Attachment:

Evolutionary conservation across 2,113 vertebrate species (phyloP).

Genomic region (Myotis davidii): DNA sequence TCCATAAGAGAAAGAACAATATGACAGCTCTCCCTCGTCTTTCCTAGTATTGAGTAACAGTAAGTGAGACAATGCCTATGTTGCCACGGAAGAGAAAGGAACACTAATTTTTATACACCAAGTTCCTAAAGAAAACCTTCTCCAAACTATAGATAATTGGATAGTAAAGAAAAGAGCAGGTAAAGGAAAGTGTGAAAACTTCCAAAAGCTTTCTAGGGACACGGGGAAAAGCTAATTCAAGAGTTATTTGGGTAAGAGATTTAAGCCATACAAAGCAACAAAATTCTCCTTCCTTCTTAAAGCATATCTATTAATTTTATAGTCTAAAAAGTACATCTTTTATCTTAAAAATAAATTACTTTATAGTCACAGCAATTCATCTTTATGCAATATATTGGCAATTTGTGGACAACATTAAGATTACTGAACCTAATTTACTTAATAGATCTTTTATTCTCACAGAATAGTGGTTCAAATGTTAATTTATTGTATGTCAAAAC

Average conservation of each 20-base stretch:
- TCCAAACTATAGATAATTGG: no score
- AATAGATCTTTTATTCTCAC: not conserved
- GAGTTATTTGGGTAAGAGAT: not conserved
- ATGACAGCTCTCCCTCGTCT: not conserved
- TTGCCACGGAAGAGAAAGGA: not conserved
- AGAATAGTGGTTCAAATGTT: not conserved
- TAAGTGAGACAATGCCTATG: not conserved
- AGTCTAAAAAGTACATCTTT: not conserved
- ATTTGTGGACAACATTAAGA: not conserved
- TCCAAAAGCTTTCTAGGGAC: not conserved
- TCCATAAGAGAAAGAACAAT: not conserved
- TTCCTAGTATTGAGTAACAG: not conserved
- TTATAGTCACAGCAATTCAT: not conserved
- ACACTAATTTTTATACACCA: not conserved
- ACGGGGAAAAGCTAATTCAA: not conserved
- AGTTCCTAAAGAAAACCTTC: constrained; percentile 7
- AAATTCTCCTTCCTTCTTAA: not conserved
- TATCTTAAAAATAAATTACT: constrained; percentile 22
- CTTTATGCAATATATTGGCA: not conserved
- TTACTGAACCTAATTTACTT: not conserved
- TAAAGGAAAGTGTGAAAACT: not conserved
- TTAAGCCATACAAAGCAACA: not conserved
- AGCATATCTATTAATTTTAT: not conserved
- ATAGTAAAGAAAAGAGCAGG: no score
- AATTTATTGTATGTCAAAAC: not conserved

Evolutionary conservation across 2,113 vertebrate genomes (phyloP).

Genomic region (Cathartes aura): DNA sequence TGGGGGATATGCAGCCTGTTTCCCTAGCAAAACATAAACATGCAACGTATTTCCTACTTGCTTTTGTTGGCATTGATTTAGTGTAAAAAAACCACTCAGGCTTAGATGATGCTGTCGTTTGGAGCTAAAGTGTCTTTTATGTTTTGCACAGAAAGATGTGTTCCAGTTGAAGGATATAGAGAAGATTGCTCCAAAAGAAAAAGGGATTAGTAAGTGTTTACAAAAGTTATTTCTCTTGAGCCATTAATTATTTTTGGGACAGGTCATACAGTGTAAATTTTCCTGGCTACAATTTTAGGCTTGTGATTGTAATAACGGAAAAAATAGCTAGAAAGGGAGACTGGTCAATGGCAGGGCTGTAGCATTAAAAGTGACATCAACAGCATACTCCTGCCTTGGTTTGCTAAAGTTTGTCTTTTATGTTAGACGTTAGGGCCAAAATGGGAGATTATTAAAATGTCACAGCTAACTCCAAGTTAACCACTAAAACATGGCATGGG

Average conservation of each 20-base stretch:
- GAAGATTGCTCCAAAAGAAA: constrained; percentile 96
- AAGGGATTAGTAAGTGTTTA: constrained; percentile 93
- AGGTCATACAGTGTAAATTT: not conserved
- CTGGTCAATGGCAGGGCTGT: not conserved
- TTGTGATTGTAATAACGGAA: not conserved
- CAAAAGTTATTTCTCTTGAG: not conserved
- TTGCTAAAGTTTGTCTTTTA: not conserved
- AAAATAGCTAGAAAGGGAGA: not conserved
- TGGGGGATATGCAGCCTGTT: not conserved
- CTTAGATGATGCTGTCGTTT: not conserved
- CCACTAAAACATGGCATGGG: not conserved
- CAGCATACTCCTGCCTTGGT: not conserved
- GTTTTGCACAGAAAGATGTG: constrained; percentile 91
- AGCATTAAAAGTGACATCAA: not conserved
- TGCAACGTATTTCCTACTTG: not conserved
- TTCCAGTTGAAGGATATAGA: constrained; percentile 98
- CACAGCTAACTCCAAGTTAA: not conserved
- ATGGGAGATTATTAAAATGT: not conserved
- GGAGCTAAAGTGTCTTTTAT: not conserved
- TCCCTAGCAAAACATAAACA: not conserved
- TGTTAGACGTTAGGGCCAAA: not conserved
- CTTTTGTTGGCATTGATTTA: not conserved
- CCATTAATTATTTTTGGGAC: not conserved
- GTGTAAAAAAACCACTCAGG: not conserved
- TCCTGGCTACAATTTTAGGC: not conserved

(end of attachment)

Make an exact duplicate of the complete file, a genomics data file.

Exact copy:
Evolutionary conservation across 2,113 vertebrate species (phyloP).

Genomic region (Myotis davidii): DNA sequence TCCATAAGAGAAAGAACAATATGACAGCTCTCCCTCGTCTTTCCTAGTATTGAGTAACAGTAAGTGAGACAATGCCTATGTTGCCACGGAAGAGAAAGGAACACTAATTTTTATACACCAAGTTCCTAAAGAAAACCTTCTCCAAACTATAGATAATTGGATAGTAAAGAAAAGAGCAGGTAAAGGAAAGTGTGAAAACTTCCAAAAGCTTTCTAGGGACACGGGGAAAAGCTAATTCAAGAGTTATTTGGGTAAGAGATTTAAGCCATACAAAGCAACAAAATTCTCCTTCCTTCTTAAAGCATATCTATTAATTTTATAGTCTAAAAAGTACATCTTTTATCTTAAAAATAAATTACTTTATAGTCACAGCAATTCATCTTTATGCAATATATTGGCAATTTGTGGACAACATTAAGATTACTGAACCTAATTTACTTAATAGATCTTTTATTCTCACAGAATAGTGGTTCAAATGTTAATTTATTGTATGTCAAAAC

Average conservation of each 20-base stretch:
- TCCAAACTATAGATAATTGG: no score
- AATAGATCTTTTATTCTCAC: not conserved
- GAGTTATTTGGGTAAGAGAT: not conserved
- ATGACAGCTCTCCCTCGTCT: not conserved
- TTGCCACGGAAGAGAAAGGA: not conserved
- AGAATAGTGGTTCAAATGTT: not conserved
- TAAGTGAGACAATGCCTATG: not conserved
- AGTCTAAAAAGTACATCTTT: not conserved
- ATTTGTGGACAACATTAAGA: not conserved
- TCCAAAAGCTTTCTAGGGAC: not conserved
- TCCATAAGAGAAAGAACAAT: not conserved
- TTCCTAGTATTGAGTAACAG: not conserved
- TTATAGTCACAGCAATTCAT: not conserved
- ACACTAATTTTTATACACCA: not conserved
- ACGGGGAAAAGCTAATTCAA: not conserved
- AGTTCCTAAAGAAAACCTTC: constrained; percentile 7
- AAATTCTCCTTCCTTCTTAA: not conserved
- TATCTTAAAAATAAATTACT: constrained; percentile 22
- CTTTATGCAATATATTGGCA: not conserved
- TTACTGAACCTAATTTACTT: not conserved
- TAAAGGAAAGTGTGAAAACT: not conserved
- TTAAGCCATACAAAGCAACA: not conserved
- AGCATATCTATTAATTTTAT: not conserved
- ATAGTAAAGAAAAGAGCAGG: no score
- AATTTATTGTATGTCAAAAC: not conserved

Evolutionary conservation across 2,113 vertebrate genomes (phyloP).

Genomic region (Cathartes aura): DNA sequence TGGGGGATATGCAGCCTGTTTCCCTAGCAAAACATAAACATGCAACGTATTTCCTACTTGCTTTTGTTGGCATTGATTTAGTGTAAAAAAACCACTCAGGCTTAGATGATGCTGTCGTTTGGAGCTAAAGTGTCTTTTATGTTTTGCACAGAAAGATGTGTTCCAGTTGAAGGATATAGAGAAGATTGCTCCAAAAGAAAAAGGGATTAGTAAGTGTTTACAAAAGTTATTTCTCTTGAGCCATTAATTATTTTTGGGACAGGTCATACAGTGTAAATTTTCCTGGCTACAATTTTAGGCTTGTGATTGTAATAACGGAAAAAATAGCTAGAAAGGGAGACTGGTCAATGGCAGGGCTGTAGCATTAAAAGTGACATCAACAGCATACTCCTGCCTTGGTTTGCTAAAGTTTGTCTTTTATGTTAGACGTTAGGGCCAAAATGGGAGATTATTAAAATGTCACAGCTAACTCCAAGTTAACCACTAAAACATGGCATGGG

Average conservation of each 20-base stretch:
- GAAGATTGCTCCAAAAGAAA: constrained; percentile 96
- AAGGGATTAGTAAGTGTTTA: constrained; percentile 93
- AGGTCATACAGTGTAAATTT: not conserved
- CTGGTCAATGGCAGGGCTGT: not conserved
- TTGTGATTGTAATAACGGAA: not conserved
- CAAAAGTTATTTCTCTTGAG: not conserved
- TTGCTAAAGTTTGTCTTTTA: not conserved
- AAAATAGCTAGAAAGGGAGA: not conserved
- TGGGGGATATGCAGCCTGTT: not conserved
- CTTAGATGATGCTGTCGTTT: not conserved
- CCACTAAAACATGGCATGGG: not conserved
- CAGCATACTCCTGCCTTGGT: not conserved
- GTTTTGCACAGAAAGATGTG: constrained; percentile 91
- AGCATTAAAAGTGACATCAA: not conserved
- TGCAACGTATTTCCTACTTG: not conserved
- TTCCAGTTGAAGGATATAGA: constrained; percentile 98
- CACAGCTAACTCCAAGTTAA: not conserved
- ATGGGAGATTATTAAAATGT: not conserved
- GGAGCTAAAGTGTCTTTTAT: not conserved
- TCCCTAGCAAAACATAAACA: not conserved
- TGTTAGACGTTAGGGCCAAA: not conserved
- CTTTTGTTGGCATTGATTTA: not conserved
- CCATTAATTATTTTTGGGAC: not conserved
- GTGTAAAAAAACCACTCAGG: not conserved
- TCCTGGCTACAATTTTAGGC: not conserved